Following is an article from The Mobile Register from Sunday 24 April 1927 on the occasion of their 60TH wedding anniversary. The text is reproduced here exactly as it appeared originally, spelling and punctuation intact. There appears to have been some type missing in the middle of the long paragraph about his war record. They are the maternal great-grandparents of David Lambert Allen. At this time we do not know what the initials “R. A.” stand for. The photo at right is thought to have been taken on their anniversary.
Mr. and Mrs. R. A. Lambert, above, today will celebrate their
Only a few couples who start out on the voyage of married life live to celebrate their golden wedding, and very few indeed live happily together for 60 years, as have Mr. and Mrs. R. A. Lambert, of 1654 Center street, who were born and reared near the old town of Claiborne in Monroe county of this state, where they were married on the 24th day of April, 1867.
Mrs. Lambert was Miss Verdelia Bussy. Both of their male parents were cotton farmers.
Mr. and Mrs. Lambert moved to Mobile a little more than 45 years ago, expecting later to move down into south Florida, but on account of the public school advantages here they decided to let good enough alone and to remain in the Gulf City, where they have reared seven children, Robert Eugene, a successful livestock farmer near Camden, Ala., and who is widely known; Dr. S. E. Lambert, of Spokane, Wash., who was in the World War with the rank of lieutenant-colonel; Joe O. Lambert, of Shreveport, La., who is a landscape architect contractor; Miss Etta E. Lambert, who is in Grand Rapids, Mich., at the head of the history department in the South High school, where she is holding that position now for the eleventh year; Mrs. Lillie Belle McFadden and A. Busey Lambert reside in Portland, Ore., and Mrs. Daisy L. Brown lives here in the city with her parents.
There has not been a death of a single direct offspring of this aged couple, excepting two of their infants in the earlier years of their marriage covering a period of about 50 years since the loss of the last one. Their total offspring now numbers 37.
Mrs. Lambert is now nearing her 82d milestone, while Mr. Lambert is well into his 84th year, and yet in excellent health and active in business.
Both are of the 23 charter members of the Dauphin Way Baptist church, where Mr. Lambert is the senior deacon, and both attend Sunday school and church when Mrs. Lambert is able to go out.
Mr. Lambert is a member of Raphael Semmes Camp of Veterans of the Lost Cause and is their chaplain.
Mr. Lambertís war record began practically at the beginning of that memorable event, attaching himself to the first company composed of about 85 men which volunteer from his native county and the second regiment of the state of Alabama, and answered to the last roll call of his companyís unit at Greensboro, N. C., on the 11th of April, 1865, which had been trimmed down from 85 in number to just 12, which was a similar reduction in the ranks of all units which served through from the beginning principally at the front.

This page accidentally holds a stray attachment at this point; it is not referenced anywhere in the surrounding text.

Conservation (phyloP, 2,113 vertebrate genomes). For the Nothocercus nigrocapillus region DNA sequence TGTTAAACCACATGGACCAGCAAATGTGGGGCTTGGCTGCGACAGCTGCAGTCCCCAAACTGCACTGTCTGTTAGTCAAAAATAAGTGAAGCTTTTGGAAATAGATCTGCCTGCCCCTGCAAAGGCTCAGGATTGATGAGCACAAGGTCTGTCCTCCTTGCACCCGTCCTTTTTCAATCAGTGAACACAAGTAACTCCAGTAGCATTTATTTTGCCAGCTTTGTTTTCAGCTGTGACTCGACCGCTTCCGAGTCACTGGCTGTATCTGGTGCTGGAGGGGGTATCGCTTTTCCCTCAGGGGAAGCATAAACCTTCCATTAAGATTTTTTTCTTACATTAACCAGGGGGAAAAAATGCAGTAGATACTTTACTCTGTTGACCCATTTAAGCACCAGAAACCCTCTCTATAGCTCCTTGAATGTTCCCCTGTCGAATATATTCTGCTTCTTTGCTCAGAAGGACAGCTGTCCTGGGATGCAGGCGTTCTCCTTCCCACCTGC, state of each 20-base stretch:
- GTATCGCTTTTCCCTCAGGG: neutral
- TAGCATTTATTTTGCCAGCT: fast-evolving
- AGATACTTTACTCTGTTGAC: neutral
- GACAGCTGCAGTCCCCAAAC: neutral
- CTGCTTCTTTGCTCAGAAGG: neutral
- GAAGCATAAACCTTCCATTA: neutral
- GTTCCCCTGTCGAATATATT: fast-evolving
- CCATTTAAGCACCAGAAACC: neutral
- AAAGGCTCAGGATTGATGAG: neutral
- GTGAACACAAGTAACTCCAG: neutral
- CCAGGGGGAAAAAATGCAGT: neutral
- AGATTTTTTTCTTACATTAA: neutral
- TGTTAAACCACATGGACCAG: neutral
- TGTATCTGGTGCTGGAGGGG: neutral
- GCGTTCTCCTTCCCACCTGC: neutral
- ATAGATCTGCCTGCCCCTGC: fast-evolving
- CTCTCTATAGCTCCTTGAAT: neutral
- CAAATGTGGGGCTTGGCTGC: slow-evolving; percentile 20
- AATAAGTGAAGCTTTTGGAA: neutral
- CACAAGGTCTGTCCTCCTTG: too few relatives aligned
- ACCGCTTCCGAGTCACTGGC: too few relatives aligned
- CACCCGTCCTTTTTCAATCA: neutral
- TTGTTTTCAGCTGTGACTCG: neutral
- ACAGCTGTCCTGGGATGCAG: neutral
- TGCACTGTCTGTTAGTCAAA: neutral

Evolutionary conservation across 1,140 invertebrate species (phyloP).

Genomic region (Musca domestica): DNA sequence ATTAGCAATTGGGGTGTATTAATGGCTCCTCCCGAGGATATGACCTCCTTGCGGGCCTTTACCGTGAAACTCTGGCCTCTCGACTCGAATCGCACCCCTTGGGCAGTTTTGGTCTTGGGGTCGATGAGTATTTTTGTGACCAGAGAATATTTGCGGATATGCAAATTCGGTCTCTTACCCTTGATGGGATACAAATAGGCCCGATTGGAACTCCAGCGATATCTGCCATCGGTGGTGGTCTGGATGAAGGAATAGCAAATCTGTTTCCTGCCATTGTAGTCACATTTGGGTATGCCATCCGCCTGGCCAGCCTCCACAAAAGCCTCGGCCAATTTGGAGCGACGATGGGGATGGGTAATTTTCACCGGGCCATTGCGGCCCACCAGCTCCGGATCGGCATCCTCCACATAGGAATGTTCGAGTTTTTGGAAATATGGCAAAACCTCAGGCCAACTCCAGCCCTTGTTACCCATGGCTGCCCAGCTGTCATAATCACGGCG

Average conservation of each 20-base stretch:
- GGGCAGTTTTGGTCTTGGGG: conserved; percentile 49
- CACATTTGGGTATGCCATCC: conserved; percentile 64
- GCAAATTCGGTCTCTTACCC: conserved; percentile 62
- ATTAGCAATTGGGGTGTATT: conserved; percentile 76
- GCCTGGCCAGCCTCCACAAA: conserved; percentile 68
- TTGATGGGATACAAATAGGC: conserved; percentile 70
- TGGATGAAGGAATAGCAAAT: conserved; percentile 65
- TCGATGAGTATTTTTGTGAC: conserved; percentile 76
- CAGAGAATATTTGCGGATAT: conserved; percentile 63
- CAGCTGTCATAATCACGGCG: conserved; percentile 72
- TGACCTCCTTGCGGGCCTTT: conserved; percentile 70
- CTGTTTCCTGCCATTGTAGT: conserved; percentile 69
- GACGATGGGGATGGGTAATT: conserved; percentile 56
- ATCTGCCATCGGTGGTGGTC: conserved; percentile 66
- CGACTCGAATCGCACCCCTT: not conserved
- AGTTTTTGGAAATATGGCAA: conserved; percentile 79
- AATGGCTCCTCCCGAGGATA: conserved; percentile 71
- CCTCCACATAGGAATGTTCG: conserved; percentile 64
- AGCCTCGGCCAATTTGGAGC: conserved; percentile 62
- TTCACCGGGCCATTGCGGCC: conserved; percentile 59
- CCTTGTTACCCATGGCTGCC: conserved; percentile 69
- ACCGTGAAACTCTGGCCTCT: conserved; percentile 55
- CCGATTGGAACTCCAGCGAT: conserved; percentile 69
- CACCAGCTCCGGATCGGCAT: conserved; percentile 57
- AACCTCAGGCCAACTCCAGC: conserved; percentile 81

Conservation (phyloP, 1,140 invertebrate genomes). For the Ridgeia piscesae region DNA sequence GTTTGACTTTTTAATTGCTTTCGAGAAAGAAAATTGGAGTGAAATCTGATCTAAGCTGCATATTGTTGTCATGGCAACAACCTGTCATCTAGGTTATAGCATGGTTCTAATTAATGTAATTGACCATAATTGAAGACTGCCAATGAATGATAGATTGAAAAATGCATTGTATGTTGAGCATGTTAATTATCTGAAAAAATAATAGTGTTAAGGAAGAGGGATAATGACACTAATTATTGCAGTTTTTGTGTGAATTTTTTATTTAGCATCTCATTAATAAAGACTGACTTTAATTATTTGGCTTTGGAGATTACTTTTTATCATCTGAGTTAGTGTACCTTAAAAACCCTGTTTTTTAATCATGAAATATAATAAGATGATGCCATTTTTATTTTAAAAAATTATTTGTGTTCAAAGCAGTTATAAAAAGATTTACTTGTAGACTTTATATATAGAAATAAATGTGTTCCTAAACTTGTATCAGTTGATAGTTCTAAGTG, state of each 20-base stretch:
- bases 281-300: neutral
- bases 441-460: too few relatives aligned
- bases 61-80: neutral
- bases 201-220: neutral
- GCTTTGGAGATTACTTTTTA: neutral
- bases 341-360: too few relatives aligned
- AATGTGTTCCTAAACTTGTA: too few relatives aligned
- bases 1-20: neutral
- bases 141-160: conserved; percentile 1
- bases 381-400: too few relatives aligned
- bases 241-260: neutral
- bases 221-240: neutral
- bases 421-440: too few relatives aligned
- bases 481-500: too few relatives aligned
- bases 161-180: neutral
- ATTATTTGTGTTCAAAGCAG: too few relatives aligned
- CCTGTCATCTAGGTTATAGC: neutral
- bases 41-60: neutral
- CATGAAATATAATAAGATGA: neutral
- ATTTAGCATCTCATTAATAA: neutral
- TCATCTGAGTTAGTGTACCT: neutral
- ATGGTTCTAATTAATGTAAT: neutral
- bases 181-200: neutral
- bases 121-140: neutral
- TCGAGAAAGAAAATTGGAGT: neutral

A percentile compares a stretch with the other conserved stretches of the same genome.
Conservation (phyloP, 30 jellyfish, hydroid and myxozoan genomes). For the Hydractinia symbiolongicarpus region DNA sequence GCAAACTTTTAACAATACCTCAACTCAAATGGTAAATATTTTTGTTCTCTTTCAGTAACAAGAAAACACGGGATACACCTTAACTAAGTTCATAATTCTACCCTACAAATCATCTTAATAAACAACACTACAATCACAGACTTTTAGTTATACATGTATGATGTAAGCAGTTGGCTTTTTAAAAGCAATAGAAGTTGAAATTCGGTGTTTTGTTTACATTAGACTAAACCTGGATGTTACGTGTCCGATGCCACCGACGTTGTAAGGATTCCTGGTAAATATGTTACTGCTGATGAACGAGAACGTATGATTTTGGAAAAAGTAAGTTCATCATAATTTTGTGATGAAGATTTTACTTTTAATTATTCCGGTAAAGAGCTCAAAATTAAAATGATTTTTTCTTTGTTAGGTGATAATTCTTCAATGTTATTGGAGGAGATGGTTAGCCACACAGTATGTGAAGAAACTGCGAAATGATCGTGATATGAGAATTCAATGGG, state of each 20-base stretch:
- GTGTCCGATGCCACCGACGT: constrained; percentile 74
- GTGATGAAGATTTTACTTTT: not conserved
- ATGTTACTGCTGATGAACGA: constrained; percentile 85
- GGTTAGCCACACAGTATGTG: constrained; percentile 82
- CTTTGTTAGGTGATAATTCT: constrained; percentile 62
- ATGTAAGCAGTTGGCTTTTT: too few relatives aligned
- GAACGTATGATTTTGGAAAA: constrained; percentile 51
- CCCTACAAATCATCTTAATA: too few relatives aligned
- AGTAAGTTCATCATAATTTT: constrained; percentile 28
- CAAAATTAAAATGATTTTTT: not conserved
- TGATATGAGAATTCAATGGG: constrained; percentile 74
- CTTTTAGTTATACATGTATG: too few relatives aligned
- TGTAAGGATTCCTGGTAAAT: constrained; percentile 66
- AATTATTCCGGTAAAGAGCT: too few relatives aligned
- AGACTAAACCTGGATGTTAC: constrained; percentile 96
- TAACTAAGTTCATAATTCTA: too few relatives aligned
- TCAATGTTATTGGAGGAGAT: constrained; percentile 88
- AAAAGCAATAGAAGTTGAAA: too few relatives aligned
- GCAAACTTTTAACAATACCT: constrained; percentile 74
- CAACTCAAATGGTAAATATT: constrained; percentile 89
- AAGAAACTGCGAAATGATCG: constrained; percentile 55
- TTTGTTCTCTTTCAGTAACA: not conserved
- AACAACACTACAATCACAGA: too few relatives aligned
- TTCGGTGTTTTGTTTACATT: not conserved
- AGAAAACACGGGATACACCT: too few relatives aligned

To mention specially of the principal points and places where Mr. Lambert participated. viz.: Was first in the siege of Vicksburg of 44 days under General Pemberton, then after being paroled and exchanged was placed on the Georgia campaign under that great and safe General Joseph E. Johnson in front of General Sherman from Dalton to Atlanta of four months to get 99 miles with more than twice our own strength in every way. After falling back from Dalton our battles with Shermanís army before reaching Atlanta were at Resacca, New Hope Church, Kennisaw Mountain (where General James K. Polk was killed), Powder Springs, Marietta, and at the Chattahoochie river, where during the second dayís engagement around Atlanta Mr. Lambert was wounded, but was back with his command in about 65 days, and was finally thrown in front of General Sherman again in North Carolina. and at the battle of Bentonville, where his position in the front line happened to be about the center of a general charge on open ground, and the center of our line of gray jackets numbering only about 1,000 men, went over the top on a stretch of about 200 yards, after which we advanced until we were practically in a hollow square of blue jackets where many of our advancing line were captured in our exciting mix-up where the fleetest of foot of course stood the best chance of escape capture. All told during the four years of war service this old rebel figures that he was on the firing line right about 100 days, but has only two scars to show.
Today old acquaintances and friends are joining relatives in extending congratulations to this happy old couple.